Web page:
rifle paper co // butterick 6052


I’m so happy that I finally used the last of the Rifle Paper Co yardage I bought last summer! (Nevermind that I recently got some more in the mail…dang.)

I was saving this blue rayon for a dress I wanted to wear to a wedding in Hawaii last month. It was hard to motivate myself to sew a strappy, summery dress in the dead of winter, so I ended up waiting until the week before we left for our trip to finally get going. DUH. Self-imposed deadlines right before a trip – story of my life.


The pattern is one of my favorites – Butterick 6052. I used it for the first time last summer (you can check that out heeere) but I made a couple of adjustments to this version. I removed more length from the straps, an extra 1/2″ bringing it to 1″ total, and used an easy gathered skirt  + pockets on the bottom half.

I think at this point people must be sick of the cold shoulder trend, but I will never not love these sleeves.



This fabric really is so lovely to sew. It’s a little bit more substantial than other rayon I’ve worked with, but that only makes it even more fluid and drapey. I used a light cotton lawn that I had in my stash for the lining, and it worked perfectly.



Here are a few photos from the wedding in Hawaii! We were celebrating our friends Aaron and Emily – it was so beautiful and so much fun. There was a passing rain shower during the ceremony (which is why we’re all wet), but it was perfectly sweet and goofy.

Processed with VSCO with f2 preset

Processed with VSCO with f2 preset

Processed with VSCO with f2 preset

Some of my best friends and a handmade dress! Nothing better than that.

ginger jeans + lark tee


I’ve got two very-recent projects to share today! I made a lot of time to sew after work over the last two weeks, and it felt so good. Making time for myself to sew for an hour here and there is so essential to my mental health, it’s ridiculous. I can truly feel my body and brain buzzing when I don’t have that chance to sit down at my machine. I’m so grateful to have the space and tools to make things.

ANYWAYS. Last year I made my first pair of Ginger Jeans – and while I wear them all the time aaand love them, I’ve always wanted to make another pair that had a higher rise. Heather at Closet Case Patterns recently released the Mid-Rise Gingers as a standalone PDF, and instead of drafting it myself I lazily picked up the new pattern instead. I’m not even mad that the marketing ploy worked on me because they are the PERFECT rise and I didn’t have to use my brain.


I made the same size as my first pair, size 8, which is exactly right for my bod. I removed 1″ of length at the knees, though I think I could do a bit more next time (maybe 1.5″?). And I left these a little longer than last time, so I could cuff the bottom if I wanted. Other than that, I didn’t make any real modifications. Though I did get a ~little~ fancy and stitched flat felled seams along the in-seam – I feel like that makes them “real” jeans now.

Just a quick note, this a black denim from Threadbare Fabrics and it’s lovely.


My regular machine does a great job sewing through denim, but remembering how the topstitching thread did not work super well last year, I decided to try out this green beaut. Holy HECK using this lil’ guy was SO MUCH FUN. An added benefit was also not having to switch out the thread every few minutes to topstitch (instead, just switching machines), which felt luxurious. I found this Singer at the Resource Exchange, an amazing store right by my office, a few months ago and couldn’t just leave it there!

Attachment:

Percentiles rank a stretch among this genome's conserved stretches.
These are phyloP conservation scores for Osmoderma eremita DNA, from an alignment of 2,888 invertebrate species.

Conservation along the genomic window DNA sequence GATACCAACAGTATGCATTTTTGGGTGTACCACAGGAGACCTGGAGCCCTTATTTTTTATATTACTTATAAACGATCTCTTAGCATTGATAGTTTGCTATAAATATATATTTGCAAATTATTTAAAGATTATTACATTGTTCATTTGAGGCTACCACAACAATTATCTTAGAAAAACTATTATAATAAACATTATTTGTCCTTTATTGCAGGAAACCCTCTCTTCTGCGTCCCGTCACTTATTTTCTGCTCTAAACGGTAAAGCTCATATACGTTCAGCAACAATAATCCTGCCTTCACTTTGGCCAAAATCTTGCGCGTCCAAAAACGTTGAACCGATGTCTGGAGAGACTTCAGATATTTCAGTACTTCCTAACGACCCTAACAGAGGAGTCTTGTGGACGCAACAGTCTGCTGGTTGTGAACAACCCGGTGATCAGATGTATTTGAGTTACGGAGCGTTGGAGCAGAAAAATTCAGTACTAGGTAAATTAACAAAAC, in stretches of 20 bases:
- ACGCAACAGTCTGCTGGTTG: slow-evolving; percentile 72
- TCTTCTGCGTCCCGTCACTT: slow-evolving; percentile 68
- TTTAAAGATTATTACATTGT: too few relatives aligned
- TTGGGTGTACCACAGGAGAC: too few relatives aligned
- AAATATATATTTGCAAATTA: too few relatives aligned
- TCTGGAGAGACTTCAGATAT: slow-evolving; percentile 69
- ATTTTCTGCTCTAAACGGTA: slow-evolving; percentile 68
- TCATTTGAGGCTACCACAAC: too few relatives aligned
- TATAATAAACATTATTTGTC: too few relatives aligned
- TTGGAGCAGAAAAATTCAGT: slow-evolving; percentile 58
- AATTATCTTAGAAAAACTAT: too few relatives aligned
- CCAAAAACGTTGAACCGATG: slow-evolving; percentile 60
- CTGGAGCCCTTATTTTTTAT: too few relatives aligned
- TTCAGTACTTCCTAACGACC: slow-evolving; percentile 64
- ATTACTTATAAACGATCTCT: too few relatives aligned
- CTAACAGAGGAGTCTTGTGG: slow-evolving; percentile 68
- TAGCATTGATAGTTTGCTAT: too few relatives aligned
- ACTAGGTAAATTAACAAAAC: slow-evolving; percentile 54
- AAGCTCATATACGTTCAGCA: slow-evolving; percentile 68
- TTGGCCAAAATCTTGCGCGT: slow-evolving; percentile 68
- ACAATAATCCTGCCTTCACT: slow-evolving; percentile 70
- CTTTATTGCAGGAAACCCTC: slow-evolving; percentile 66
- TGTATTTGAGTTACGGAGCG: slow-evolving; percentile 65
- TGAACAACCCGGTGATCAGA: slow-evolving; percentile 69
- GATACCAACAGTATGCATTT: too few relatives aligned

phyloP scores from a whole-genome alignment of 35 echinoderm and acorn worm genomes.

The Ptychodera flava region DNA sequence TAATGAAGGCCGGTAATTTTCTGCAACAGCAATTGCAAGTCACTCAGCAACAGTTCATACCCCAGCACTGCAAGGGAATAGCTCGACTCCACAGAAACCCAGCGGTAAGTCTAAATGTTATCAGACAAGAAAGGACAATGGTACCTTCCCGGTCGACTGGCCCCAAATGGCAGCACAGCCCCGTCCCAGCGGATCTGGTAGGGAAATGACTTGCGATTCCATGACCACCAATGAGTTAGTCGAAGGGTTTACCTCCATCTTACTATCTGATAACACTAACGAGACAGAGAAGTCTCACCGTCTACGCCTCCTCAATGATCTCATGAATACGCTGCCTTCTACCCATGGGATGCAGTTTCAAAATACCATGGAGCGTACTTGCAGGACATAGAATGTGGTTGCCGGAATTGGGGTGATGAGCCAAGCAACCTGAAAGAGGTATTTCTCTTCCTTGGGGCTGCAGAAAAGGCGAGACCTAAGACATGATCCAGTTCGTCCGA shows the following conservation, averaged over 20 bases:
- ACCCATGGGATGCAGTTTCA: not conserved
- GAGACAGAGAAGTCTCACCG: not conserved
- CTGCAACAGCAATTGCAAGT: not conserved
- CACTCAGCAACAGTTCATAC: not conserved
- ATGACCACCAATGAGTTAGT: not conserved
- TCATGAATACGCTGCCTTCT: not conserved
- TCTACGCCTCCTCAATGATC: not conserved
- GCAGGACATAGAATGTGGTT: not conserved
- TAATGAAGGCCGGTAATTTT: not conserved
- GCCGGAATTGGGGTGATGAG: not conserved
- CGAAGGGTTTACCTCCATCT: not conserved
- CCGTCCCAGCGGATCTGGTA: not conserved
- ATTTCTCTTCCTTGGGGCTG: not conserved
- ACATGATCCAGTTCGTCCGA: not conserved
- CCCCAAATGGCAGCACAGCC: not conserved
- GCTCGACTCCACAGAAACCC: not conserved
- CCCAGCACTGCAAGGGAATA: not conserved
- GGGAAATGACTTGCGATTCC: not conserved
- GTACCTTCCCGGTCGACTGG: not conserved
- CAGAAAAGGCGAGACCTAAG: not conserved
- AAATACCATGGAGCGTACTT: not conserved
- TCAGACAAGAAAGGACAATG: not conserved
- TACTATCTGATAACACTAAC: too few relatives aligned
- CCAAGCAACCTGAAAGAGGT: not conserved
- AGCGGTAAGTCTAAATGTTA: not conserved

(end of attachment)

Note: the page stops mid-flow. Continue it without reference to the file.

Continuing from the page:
green singer

Here’s a look at some of the topstitching! I prefer non-contrast thread for jeans, so it’s not super obvious, but man. Love.


I’m going to share some photos of my booty now because it’s probably my favorite part of these jeans. I raised the pocket pieces 3/4″ higher than the pattern suggests, and they’re perfect (I think? at least).



Here I am contemplating my crotch curve… I’m just not sure about it. I know there are always going to be some wrinkles, but I’m wondering if I need to draw in a shallower curve? I don’t think the crotch length is too long or too short, which leads me to the “flat pubis adjustment” from Heather’s blog post about fitting adjustments. I do love this pair, but I’m thinking about for next time. Feel freeeee to let me know if you have any input!


I also made my first Lark Tee! The pattern is by Grainline Studio, and I didn’t really feel like I needed it until recently. I love my Lou Box Top shirts (see here for one, though I’ve made about 4 or 5), but I needed a true t-shirt in my wardrobe. I sized up so it would be a bit looser, and I’m feelin’ this fit. Instead of hemming the sleeves, I rolled them up and tacked them into place.


I used a Dear Stella knit, which is a great match for this pattern, and it’s so fun seeing this Scallop Dot print in a new substrate. The color is spot on, too. Such a great everyday outfit, wahoooo!

Okay bye!


m7351 shirtdress


There’s something about shirtdresses that I haven’t been able to get out of my head. I’ve made the Alder Shirtdress and McCall’s 6696 in the past, but neither of them were quite what I was envisioning. I’ve seen so many good versions out in the wild, but nothing I made fit me the way the way I wanted.

(This is an inspiration dress from Anthro that I pinned SO LONG AGO. Maybe three years ago, even.)


Last year, McCall’s released m7351 and I used it for a bunch of sleeveless button ups (see here, and here). The fit through the bust is ace and I love the size of the collar. I’m not a fan of every variation offered in the pattern, but the bodice and sleeves looked like a good match for my inspo image above.

One weekend in the fall I found a length of a loosely-woven plaid  in my stash (from my old local shop, PS Fabrics) and the timing felt right…


Besides using my own gathered skirt and doing a 1/2″ square shoulder adjustment, I didn’t make any adjustments to the pattern. At this point I’ve made so many button ups that plaid matching shouldn’t be so exciting, but dang I’m pleased with how this turned out. Figuring out cutting the placket is such a satisfying puzzle.